Author(s): Tahmima Anam
'For all that she had lost, and all that she wanted never to lose again'. As Rehana Haque awakes one March morning, she might be forgiven for feeling happy. Today, she will throw a party for her son and daughter. In the garden of the house she has built, her roses are blooming; her children are almost grown-up; and beyond their doorstep, the city is buzzing with excitement after recent elections. Change is in the air. But none of the guests at Rehana's party can foresee what will happen in the days and months that follow. For this is East Pakistan in 1971, a country on the brink of war. And this family's life is about to change for ever. Set against the backdrop of the Bangladesh War of Independence, "A Golden Age" is a story of passion and revolution, of hope, faith and unexpected heroism. In the chaos of this era, everyone - from student protesters to the country's leaders, from rickshaw-wallahs to the army's soldiers - must make choices. And as she struggles to keep her family safe, Rehana will find herself faced with a heartbreaking dilemma.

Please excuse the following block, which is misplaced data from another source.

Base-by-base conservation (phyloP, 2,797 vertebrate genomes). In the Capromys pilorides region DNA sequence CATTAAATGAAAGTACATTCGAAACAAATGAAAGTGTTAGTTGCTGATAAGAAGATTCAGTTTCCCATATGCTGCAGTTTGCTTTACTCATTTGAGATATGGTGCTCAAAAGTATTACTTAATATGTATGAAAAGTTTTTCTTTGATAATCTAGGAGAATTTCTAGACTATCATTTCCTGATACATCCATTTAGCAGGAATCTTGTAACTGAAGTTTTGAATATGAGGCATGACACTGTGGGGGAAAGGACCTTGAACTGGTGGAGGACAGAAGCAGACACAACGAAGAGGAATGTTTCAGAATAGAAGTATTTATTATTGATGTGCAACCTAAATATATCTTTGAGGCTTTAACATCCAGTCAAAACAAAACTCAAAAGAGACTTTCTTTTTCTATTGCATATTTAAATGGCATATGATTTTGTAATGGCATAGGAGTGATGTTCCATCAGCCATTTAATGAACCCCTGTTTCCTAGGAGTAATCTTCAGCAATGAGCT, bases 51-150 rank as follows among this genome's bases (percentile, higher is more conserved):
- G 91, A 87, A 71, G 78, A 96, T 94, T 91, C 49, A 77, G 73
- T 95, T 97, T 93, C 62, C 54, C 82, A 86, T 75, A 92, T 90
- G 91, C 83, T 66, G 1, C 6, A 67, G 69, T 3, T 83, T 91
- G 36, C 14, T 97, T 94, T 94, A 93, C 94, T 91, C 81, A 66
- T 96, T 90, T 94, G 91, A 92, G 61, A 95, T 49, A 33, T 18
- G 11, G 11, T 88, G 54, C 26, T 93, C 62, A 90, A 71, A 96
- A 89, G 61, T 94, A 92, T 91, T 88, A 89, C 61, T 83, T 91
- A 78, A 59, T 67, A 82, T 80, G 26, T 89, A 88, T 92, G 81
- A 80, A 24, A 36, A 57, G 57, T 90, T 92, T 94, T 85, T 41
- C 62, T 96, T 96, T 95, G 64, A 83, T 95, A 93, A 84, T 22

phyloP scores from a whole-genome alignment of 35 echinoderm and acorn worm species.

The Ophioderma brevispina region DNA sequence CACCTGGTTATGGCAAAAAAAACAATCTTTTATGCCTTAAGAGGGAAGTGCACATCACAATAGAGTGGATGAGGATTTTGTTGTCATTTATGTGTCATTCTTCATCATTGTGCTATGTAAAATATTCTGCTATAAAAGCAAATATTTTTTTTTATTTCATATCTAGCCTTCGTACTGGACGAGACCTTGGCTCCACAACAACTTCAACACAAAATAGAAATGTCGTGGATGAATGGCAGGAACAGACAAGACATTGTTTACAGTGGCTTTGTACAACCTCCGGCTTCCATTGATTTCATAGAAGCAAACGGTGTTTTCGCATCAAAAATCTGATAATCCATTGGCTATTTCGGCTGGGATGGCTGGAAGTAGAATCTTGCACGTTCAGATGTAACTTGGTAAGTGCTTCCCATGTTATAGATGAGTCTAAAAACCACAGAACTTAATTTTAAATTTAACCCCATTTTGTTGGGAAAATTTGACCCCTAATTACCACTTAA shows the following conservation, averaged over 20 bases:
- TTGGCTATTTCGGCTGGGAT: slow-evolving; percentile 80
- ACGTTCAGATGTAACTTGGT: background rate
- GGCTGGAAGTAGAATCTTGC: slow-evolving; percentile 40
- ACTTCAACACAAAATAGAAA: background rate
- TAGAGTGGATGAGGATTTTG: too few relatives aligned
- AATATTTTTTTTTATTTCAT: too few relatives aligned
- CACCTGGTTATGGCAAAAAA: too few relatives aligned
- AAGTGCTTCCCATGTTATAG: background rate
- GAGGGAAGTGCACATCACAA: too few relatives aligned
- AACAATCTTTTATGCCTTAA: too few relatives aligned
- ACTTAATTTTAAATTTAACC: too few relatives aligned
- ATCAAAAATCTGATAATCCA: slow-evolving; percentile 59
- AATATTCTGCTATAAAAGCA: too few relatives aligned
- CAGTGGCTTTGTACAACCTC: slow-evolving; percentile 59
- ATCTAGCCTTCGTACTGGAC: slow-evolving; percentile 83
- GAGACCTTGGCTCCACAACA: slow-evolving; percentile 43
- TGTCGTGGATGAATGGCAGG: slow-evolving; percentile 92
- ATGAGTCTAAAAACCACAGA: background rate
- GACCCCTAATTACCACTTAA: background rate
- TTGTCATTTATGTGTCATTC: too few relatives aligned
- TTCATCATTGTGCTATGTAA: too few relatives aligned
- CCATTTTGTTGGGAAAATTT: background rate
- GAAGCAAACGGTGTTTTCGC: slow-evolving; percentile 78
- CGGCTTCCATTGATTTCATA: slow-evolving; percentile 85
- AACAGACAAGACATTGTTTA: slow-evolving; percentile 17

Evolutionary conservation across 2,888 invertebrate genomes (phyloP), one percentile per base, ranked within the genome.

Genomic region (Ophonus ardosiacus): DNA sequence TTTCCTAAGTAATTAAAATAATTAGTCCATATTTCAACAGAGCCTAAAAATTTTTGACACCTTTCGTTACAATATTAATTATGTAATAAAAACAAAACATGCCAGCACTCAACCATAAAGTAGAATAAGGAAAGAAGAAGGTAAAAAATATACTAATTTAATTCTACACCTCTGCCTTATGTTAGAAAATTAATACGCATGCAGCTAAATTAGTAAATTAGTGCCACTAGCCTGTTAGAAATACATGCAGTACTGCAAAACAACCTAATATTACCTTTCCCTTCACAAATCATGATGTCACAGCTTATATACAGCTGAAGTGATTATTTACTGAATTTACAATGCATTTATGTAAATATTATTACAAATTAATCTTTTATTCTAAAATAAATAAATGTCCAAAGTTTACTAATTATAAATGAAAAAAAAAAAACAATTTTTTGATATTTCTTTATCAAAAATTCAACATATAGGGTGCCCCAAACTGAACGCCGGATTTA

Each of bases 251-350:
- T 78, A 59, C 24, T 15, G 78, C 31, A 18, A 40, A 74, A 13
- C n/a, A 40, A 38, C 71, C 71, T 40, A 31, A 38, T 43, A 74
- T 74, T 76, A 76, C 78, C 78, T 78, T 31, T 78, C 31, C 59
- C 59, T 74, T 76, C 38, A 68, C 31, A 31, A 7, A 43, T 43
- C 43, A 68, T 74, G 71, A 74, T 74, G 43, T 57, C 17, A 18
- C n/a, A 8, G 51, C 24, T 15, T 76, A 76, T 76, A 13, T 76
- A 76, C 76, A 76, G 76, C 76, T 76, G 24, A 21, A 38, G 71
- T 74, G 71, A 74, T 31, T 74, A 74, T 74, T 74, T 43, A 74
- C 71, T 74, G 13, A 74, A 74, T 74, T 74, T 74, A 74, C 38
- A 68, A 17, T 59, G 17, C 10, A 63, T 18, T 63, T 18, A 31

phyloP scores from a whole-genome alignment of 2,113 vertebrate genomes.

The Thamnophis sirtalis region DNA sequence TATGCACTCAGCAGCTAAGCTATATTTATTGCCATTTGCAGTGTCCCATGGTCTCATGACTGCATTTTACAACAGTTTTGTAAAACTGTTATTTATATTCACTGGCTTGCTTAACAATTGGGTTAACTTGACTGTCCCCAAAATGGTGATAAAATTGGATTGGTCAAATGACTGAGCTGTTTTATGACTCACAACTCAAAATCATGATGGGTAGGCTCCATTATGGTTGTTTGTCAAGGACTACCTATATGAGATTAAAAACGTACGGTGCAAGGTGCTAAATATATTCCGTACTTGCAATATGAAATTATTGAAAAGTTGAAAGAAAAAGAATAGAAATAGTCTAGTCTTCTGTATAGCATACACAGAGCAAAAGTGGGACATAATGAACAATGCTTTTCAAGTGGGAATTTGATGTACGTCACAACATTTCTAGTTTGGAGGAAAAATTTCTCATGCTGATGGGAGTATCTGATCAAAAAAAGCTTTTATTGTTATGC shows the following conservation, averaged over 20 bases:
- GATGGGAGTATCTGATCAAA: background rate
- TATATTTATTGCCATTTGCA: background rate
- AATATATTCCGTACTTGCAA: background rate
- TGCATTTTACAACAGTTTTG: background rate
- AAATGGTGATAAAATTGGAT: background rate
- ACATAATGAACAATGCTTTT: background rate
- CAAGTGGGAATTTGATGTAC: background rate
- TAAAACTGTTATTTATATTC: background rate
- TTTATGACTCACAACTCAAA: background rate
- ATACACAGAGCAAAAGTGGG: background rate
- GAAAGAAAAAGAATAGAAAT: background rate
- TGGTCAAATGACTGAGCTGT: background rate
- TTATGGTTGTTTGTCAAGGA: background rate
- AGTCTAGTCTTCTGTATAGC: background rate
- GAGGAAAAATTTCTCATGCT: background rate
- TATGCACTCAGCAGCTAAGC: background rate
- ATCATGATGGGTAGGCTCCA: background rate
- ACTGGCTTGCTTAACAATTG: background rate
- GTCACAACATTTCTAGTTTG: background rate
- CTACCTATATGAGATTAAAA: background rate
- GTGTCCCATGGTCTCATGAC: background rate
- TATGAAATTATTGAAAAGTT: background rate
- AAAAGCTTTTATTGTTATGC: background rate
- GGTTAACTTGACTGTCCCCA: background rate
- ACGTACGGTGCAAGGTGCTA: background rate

Winner of Commonwealth Writers' Prize Best First Book - Eurasia 2008 and Commonwealth Writers' Prize Best First Book 2008. Shortlisted for Costa First Novel Award 2007.
"* 'I'd put a few bob on Tahmima Anam - the extract from her novel-in-progress... is a vivid and intriguing slice of Bangladesh in 1959' (Written following the publication of Bedford Square, an anthology of new writing from Poet Laureate Andrew Motion's Creative Writing Programme at Royal Holloway, which included an extract from A Golden Age) - The Times 01/02/2006 * 'Vivid... momentous change and heartbreaking dilemmas' - Publishing News"
Tahmima Anam was born in Dhaka, Bangladesh in 1975 and grew up in Paris, New York City, and Bangkok. She trained as an anthropologist, earning a PhD from Harvard University. In 2005 she completed an MA in Creative Writing at Royal Holloway, London, and is the recipient of a Writing Fellowship from the Arts Council of England. She lives in London.